In another version of the myth, Crocus avoided Smilax, causing her despair. When Aphrodite saw the pitiful state of Smilax, she turned her into a bindweed. There is yet a third version of the myth, according to which Crocus was heartbroken after the death of Smilax. Both the lovers were then turned into flowers. 

Finally, there is a version of the myth according to which Crocus committed suicide after the gods forbade them to marry Smilax. Flora, the goddess of plants, turned the lovers into flowers. Following the tradition, Greeks placed Crocus and smilax flowers in their wedding bouquets. 

A different legend tells of Crocus being a lover and companion of the Olympian god Hermes, a protector of merchants, travelers, and thieves. During a game of discus, Hermes accidentally killed Crocus. The death of Crocus had a devastating effect on Hermes, who then decided to turn his lover’s body into a crocus flower. 

In the animistic Pagan religion, the Crocus remains the sacred flower of Hermes. Receiving a crocus flower is a subtle sign that Hermes has visited or contacted the adept. 

There is another beautiful myth about the origin of the crocus flower. The story goes that on a beautiful day, Zeus and Hera lay embraced at a river bank. So passionate was their love that multitudes of crocus flowers suddenly sprung around them. This legend immortalized the crocus as a symbol of passionate love and divine alchemy.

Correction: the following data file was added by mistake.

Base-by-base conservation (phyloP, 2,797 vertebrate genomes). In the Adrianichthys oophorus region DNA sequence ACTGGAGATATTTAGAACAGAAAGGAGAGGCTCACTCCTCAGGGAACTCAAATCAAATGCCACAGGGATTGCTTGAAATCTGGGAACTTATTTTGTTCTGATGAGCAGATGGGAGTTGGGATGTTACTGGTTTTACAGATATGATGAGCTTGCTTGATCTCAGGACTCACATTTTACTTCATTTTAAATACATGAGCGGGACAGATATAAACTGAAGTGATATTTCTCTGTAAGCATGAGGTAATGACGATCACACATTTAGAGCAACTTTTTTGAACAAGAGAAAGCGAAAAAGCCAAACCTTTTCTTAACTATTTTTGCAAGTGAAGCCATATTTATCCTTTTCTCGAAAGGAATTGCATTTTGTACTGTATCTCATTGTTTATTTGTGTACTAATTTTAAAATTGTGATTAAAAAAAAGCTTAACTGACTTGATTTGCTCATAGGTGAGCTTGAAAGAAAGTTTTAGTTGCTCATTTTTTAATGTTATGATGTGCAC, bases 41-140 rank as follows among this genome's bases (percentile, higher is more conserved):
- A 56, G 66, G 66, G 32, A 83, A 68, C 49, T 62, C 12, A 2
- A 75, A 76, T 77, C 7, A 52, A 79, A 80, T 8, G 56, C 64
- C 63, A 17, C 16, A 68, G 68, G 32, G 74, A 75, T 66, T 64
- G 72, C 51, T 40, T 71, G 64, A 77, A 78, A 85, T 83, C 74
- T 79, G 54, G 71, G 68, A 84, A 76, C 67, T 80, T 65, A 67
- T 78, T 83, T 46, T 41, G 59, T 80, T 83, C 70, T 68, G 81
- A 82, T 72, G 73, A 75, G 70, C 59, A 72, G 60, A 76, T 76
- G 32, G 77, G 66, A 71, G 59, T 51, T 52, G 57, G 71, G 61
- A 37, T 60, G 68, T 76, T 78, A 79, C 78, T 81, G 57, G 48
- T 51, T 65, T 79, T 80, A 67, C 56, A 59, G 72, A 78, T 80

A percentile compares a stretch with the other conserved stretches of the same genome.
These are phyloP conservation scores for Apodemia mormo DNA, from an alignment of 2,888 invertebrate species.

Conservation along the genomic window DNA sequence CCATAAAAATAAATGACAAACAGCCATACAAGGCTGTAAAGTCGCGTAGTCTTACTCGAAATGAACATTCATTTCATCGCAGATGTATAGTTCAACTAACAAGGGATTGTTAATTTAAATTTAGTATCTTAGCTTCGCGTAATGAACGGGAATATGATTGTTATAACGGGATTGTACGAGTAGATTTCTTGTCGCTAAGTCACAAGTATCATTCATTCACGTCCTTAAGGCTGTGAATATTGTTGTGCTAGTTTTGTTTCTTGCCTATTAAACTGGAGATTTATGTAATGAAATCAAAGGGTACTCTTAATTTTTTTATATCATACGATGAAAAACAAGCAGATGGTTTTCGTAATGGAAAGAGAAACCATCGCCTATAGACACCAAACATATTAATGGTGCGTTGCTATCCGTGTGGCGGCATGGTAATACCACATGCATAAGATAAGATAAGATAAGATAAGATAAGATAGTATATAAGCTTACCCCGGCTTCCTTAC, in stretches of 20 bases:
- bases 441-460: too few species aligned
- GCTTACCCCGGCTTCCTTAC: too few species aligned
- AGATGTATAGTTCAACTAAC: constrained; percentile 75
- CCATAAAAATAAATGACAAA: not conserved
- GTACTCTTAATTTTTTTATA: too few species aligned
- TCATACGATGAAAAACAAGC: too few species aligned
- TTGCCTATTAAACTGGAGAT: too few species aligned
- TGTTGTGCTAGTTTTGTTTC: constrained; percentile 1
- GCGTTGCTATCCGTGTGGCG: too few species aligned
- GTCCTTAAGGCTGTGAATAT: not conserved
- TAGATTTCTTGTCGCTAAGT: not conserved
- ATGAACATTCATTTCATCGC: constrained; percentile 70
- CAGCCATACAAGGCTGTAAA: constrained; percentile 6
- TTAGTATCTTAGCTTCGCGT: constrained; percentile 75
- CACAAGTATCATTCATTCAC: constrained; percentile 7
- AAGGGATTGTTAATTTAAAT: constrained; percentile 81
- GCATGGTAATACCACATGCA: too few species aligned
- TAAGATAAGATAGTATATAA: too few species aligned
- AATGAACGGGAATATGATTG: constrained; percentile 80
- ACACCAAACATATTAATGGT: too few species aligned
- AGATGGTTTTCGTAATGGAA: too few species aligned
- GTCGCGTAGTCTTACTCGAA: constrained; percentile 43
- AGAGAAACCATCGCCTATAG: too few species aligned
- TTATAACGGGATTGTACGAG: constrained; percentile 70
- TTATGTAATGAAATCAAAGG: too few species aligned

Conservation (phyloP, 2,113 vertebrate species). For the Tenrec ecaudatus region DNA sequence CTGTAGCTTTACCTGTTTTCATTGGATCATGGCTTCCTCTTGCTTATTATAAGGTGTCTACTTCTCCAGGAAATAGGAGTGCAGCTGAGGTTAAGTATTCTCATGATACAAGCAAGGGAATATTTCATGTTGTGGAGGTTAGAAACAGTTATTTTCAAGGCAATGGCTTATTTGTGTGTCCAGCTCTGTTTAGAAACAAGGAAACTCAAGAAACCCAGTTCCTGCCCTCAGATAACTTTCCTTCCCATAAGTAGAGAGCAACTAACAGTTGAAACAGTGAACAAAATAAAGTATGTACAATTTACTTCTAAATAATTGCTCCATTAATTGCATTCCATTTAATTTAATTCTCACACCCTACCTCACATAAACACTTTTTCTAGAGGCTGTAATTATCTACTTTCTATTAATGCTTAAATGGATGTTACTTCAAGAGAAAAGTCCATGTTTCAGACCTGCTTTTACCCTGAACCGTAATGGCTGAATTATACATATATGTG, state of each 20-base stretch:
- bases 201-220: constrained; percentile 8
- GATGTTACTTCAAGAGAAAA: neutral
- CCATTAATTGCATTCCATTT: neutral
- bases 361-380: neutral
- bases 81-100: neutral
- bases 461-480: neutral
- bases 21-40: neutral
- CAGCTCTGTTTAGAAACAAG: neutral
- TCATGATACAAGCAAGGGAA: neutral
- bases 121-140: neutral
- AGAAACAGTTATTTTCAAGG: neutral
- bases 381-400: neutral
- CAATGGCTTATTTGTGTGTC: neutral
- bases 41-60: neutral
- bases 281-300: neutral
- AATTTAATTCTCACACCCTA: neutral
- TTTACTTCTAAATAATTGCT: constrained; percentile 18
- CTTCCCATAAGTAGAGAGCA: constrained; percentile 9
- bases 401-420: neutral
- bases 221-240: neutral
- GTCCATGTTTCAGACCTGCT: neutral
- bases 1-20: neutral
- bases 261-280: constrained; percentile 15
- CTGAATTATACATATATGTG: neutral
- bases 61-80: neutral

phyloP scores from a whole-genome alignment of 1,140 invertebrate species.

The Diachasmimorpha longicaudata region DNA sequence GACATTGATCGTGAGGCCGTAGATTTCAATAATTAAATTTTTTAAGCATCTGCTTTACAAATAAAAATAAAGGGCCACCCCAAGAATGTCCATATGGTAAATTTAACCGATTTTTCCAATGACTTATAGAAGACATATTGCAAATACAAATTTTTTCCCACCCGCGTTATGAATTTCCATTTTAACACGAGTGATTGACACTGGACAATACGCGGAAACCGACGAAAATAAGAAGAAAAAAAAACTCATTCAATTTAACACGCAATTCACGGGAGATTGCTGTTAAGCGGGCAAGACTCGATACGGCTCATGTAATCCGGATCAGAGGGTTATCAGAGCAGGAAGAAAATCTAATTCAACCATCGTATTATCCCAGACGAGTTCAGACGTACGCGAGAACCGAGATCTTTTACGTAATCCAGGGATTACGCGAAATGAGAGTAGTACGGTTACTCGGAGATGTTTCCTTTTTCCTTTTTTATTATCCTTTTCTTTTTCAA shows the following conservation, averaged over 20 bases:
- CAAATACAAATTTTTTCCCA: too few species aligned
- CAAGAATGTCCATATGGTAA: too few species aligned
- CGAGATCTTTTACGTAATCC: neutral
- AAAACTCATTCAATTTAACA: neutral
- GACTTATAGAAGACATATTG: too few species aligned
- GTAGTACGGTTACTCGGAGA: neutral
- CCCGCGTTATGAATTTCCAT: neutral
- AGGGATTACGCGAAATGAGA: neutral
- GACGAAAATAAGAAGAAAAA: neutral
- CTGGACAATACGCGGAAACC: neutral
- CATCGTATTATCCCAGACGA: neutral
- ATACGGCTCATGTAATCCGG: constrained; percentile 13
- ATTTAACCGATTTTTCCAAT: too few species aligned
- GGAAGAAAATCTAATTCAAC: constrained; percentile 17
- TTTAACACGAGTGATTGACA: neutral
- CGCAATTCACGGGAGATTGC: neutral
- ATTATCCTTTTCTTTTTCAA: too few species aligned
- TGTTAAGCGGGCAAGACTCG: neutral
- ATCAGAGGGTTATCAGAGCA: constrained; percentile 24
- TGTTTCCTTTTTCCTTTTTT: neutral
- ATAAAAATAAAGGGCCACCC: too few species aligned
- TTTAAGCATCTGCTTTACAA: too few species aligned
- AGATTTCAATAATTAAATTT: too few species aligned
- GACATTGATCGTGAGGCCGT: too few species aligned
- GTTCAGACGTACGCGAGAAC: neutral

Crocus is considered a powerful herb in plant witchery. The saffron variety is used in spells for love, wealth, and abundance. When saffron-laced food is imbued with love vibrations, it ignites reciprocal feelings in the person who consumes it. It is also said that saffron possesses the ability to connect to the energy of the Moon. 

The crocus is sometimes associated with the goddess Eos or Aurora (the Goddess of the Dawn) because the flower closes at night and opens up at dawn. Dried crocus flowers kept in a sachet are used as love charms. 

The crocus is also a magic ritual herb of Imbolc and Ostara spring festivals. Crocuses are emblematic of Persephone, the Goddess of the underworld; Like Persephone, the crocuses, too, emerge from the underground when spring arrives. 

Dreams of saffron flowers reveal those aspects of our lives which demand immediate resolution. Dried crocus flowers put under the pillow are a magical cure for nightmares. Powdered and sprinkled around the house, they bring peace and blessings to the household.